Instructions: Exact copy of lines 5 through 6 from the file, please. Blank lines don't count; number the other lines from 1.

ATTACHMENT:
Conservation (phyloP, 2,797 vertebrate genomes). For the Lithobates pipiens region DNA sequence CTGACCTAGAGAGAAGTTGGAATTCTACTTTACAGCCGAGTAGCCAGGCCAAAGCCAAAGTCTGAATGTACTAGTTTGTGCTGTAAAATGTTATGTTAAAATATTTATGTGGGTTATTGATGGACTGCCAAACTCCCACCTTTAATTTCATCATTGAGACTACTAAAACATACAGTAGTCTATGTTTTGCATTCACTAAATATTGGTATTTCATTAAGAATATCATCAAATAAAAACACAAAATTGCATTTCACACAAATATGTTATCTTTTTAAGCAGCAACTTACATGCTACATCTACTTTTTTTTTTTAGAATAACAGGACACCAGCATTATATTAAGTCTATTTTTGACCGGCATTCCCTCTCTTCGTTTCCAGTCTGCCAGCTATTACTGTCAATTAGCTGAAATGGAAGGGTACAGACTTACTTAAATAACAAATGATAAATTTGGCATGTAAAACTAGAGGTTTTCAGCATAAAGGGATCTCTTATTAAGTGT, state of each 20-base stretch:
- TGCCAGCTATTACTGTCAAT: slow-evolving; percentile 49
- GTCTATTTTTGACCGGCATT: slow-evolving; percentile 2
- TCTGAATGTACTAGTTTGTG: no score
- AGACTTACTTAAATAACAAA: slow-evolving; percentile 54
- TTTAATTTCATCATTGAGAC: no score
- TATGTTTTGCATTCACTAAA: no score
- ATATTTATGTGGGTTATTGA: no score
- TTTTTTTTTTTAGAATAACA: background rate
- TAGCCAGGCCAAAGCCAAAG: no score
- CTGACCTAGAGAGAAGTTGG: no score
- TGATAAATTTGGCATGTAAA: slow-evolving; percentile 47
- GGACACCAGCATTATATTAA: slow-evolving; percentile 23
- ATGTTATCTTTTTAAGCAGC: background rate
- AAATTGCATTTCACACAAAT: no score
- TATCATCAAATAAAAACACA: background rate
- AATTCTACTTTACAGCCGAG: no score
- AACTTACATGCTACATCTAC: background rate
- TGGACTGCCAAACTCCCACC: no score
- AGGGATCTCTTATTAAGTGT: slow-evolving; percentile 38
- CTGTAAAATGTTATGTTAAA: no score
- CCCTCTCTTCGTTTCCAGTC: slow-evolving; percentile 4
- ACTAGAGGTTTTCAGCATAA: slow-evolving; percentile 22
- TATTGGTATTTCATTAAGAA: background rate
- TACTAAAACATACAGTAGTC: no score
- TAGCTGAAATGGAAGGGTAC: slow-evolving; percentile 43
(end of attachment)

- AGACTTACTTAAATAACAAA: slow-evolving; percentile 54
- TTTAATTTCATCATTGAGAC: no score